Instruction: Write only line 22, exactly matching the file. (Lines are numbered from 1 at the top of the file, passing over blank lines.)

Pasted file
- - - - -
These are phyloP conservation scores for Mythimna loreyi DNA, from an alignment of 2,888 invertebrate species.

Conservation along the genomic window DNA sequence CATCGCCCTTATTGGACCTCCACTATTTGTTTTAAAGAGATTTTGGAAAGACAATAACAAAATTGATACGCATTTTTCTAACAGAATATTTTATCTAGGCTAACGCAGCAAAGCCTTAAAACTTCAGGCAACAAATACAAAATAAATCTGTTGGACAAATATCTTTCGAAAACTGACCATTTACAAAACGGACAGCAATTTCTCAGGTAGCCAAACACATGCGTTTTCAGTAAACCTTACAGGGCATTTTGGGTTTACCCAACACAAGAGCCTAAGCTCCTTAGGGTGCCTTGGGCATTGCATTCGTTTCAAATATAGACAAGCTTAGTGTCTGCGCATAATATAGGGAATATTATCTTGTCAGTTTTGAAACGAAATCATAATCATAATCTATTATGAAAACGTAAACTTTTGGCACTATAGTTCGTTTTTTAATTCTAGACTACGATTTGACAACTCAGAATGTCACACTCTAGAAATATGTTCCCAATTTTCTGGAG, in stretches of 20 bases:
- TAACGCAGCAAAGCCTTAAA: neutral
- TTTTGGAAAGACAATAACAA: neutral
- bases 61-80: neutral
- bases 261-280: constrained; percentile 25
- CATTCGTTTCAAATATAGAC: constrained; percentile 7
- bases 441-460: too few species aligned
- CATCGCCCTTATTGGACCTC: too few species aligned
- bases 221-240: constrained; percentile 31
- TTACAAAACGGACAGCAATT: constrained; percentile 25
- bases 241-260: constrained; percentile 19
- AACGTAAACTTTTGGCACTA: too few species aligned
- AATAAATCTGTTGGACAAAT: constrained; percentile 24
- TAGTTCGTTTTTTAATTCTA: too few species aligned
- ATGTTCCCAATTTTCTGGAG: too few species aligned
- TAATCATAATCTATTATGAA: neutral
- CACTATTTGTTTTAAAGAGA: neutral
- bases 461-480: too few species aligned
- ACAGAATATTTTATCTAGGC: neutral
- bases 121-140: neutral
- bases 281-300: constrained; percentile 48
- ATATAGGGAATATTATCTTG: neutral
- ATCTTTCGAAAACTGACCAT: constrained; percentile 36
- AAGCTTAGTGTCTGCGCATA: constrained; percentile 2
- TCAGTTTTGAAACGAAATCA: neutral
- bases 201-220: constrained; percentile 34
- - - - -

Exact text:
- bases 281-300: constrained; percentile 48